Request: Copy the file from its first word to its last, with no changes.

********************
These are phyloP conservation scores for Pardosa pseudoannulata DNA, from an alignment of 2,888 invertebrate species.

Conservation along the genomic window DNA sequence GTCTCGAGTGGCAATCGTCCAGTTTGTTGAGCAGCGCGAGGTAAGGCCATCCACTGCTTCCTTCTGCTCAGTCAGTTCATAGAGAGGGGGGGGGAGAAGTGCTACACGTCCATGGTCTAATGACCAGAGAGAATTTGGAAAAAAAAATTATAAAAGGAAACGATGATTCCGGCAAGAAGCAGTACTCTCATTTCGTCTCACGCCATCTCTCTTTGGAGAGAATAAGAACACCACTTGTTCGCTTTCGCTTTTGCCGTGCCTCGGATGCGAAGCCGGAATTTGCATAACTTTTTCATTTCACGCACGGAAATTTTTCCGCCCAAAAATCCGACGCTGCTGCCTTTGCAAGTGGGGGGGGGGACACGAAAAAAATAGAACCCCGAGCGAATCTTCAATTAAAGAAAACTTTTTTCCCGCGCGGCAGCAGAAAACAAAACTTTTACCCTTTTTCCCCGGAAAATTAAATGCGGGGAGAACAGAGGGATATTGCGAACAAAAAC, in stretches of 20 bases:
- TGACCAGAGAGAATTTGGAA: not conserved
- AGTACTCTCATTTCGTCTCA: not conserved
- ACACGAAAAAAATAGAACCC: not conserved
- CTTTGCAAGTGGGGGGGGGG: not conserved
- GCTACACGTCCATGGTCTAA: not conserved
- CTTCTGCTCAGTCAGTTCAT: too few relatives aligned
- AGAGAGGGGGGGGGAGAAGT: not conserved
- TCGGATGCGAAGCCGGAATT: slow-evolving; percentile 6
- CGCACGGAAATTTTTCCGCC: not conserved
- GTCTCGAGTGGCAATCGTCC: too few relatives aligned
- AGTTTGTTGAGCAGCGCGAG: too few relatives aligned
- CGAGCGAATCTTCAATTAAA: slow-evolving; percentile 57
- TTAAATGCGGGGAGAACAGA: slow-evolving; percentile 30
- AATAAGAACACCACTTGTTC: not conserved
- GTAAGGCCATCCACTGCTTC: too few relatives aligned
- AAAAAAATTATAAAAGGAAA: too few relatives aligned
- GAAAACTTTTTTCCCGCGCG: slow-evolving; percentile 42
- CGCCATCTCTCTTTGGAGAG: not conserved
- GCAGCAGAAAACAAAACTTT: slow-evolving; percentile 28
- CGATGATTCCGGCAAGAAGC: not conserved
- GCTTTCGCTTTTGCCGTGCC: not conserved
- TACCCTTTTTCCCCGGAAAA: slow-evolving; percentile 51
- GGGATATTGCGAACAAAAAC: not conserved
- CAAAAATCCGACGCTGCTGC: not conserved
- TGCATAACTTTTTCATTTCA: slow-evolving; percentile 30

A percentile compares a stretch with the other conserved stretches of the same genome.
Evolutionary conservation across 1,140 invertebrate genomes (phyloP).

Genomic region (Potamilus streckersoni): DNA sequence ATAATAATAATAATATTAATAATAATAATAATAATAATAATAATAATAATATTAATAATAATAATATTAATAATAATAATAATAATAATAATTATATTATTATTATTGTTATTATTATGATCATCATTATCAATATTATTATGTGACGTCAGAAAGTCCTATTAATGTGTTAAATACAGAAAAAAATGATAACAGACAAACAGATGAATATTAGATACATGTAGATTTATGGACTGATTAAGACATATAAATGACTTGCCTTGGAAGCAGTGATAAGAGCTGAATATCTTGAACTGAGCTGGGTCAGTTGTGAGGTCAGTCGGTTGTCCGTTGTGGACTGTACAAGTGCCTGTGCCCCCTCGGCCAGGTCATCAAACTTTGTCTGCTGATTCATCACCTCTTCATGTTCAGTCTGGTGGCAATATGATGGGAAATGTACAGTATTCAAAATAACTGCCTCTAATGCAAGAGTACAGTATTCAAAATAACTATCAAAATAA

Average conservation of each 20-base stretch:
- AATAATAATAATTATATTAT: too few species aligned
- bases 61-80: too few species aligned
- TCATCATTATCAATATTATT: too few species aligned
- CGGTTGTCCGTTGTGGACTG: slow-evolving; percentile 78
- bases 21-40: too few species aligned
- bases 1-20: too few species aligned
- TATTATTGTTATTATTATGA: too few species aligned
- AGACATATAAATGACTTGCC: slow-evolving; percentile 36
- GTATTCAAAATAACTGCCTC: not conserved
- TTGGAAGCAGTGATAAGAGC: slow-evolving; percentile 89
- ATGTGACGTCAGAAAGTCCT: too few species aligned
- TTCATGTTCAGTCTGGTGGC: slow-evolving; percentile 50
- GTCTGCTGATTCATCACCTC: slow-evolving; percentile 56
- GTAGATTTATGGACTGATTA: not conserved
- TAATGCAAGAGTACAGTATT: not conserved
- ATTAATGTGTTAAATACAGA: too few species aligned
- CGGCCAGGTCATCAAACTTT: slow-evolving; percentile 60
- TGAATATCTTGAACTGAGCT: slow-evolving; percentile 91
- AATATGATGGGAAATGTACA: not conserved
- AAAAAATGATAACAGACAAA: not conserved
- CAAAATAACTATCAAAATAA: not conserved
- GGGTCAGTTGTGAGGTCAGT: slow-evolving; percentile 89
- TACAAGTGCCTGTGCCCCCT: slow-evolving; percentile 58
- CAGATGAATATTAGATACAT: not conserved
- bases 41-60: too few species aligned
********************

These are phyloP conservation scores for Pardosa pseudoannulata DNA, from an alignment of 2,888 invertebrate species.

Conservation along the genomic window DNA sequence GTCTCGAGTGGCAATCGTCCAGTTTGTTGAGCAGCGCGAGGTAAGGCCATCCACTGCTTCCTTCTGCTCAGTCAGTTCATAGAGAGGGGGGGGGAGAAGTGCTACACGTCCATGGTCTAATGACCAGAGAGAATTTGGAAAAAAAAATTATAAAAGGAAACGATGATTCCGGCAAGAAGCAGTACTCTCATTTCGTCTCACGCCATCTCTCTTTGGAGAGAATAAGAACACCACTTGTTCGCTTTCGCTTTTGCCGTGCCTCGGATGCGAAGCCGGAATTTGCATAACTTTTTCATTTCACGCACGGAAATTTTTCCGCCCAAAAATCCGACGCTGCTGCCTTTGCAAGTGGGGGGGGGGACACGAAAAAAATAGAACCCCGAGCGAATCTTCAATTAAAGAAAACTTTTTTCCCGCGCGGCAGCAGAAAACAAAACTTTTACCCTTTTTCCCCGGAAAATTAAATGCGGGGAGAACAGAGGGATATTGCGAACAAAAAC, in stretches of 20 bases:
- TGACCAGAGAGAATTTGGAA: not conserved
- AGTACTCTCATTTCGTCTCA: not conserved
- ACACGAAAAAAATAGAACCC: not conserved
- CTTTGCAAGTGGGGGGGGGG: not conserved
- GCTACACGTCCATGGTCTAA: not conserved
- CTTCTGCTCAGTCAGTTCAT: too few relatives aligned
- AGAGAGGGGGGGGGAGAAGT: not conserved
- TCGGATGCGAAGCCGGAATT: slow-evolving; percentile 6
- CGCACGGAAATTTTTCCGCC: not conserved
- GTCTCGAGTGGCAATCGTCC: too few relatives aligned
- AGTTTGTTGAGCAGCGCGAG: too few relatives aligned
- CGAGCGAATCTTCAATTAAA: slow-evolving; percentile 57
- TTAAATGCGGGGAGAACAGA: slow-evolving; percentile 30
- AATAAGAACACCACTTGTTC: not conserved
- GTAAGGCCATCCACTGCTTC: too few relatives aligned
- AAAAAAATTATAAAAGGAAA: too few relatives aligned
- GAAAACTTTTTTCCCGCGCG: slow-evolving; percentile 42
- CGCCATCTCTCTTTGGAGAG: not conserved
- GCAGCAGAAAACAAAACTTT: slow-evolving; percentile 28
- CGATGATTCCGGCAAGAAGC: not conserved
- GCTTTCGCTTTTGCCGTGCC: not conserved
- TACCCTTTTTCCCCGGAAAA: slow-evolving; percentile 51
- GGGATATTGCGAACAAAAAC: not conserved
- CAAAAATCCGACGCTGCTGC: not conserved
- TGCATAACTTTTTCATTTCA: slow-evolving; percentile 30

A percentile compares a stretch with the other conserved stretches of the same genome.
Evolutionary conservation across 1,140 invertebrate genomes (phyloP).

Genomic region (Potamilus streckersoni): DNA sequence ATAATAATAATAATATTAATAATAATAATAATAATAATAATAATAATAATATTAATAATAATAATATTAATAATAATAATAATAATAATAATTATATTATTATTATTGTTATTATTATGATCATCATTATCAATATTATTATGTGACGTCAGAAAGTCCTATTAATGTGTTAAATACAGAAAAAAATGATAACAGACAAACAGATGAATATTAGATACATGTAGATTTATGGACTGATTAAGACATATAAATGACTTGCCTTGGAAGCAGTGATAAGAGCTGAATATCTTGAACTGAGCTGGGTCAGTTGTGAGGTCAGTCGGTTGTCCGTTGTGGACTGTACAAGTGCCTGTGCCCCCTCGGCCAGGTCATCAAACTTTGTCTGCTGATTCATCACCTCTTCATGTTCAGTCTGGTGGCAATATGATGGGAAATGTACAGTATTCAAAATAACTGCCTCTAATGCAAGAGTACAGTATTCAAAATAACTATCAAAATAA

Average conservation of each 20-base stretch:
- AATAATAATAATTATATTAT: too few species aligned
- bases 61-80: too few species aligned
- TCATCATTATCAATATTATT: too few species aligned
- CGGTTGTCCGTTGTGGACTG: slow-evolving; percentile 78
- bases 21-40: too few species aligned
- bases 1-20: too few species aligned
- TATTATTGTTATTATTATGA: too few species aligned
- AGACATATAAATGACTTGCC: slow-evolving; percentile 36
- GTATTCAAAATAACTGCCTC: not conserved
- TTGGAAGCAGTGATAAGAGC: slow-evolving; percentile 89
- ATGTGACGTCAGAAAGTCCT: too few species aligned
- TTCATGTTCAGTCTGGTGGC: slow-evolving; percentile 50
- GTCTGCTGATTCATCACCTC: slow-evolving; percentile 56
- GTAGATTTATGGACTGATTA: not conserved
- TAATGCAAGAGTACAGTATT: not conserved
- ATTAATGTGTTAAATACAGA: too few species aligned
- CGGCCAGGTCATCAAACTTT: slow-evolving; percentile 60
- TGAATATCTTGAACTGAGCT: slow-evolving; percentile 91
- AATATGATGGGAAATGTACA: not conserved
- AAAAAATGATAACAGACAAA: not conserved
- CAAAATAACTATCAAAATAA: not conserved
- GGGTCAGTTGTGAGGTCAGT: slow-evolving; percentile 89
- TACAAGTGCCTGTGCCCCCT: slow-evolving; percentile 58
- CAGATGAATATTAGATACAT: not conserved
- bases 41-60: too few species aligned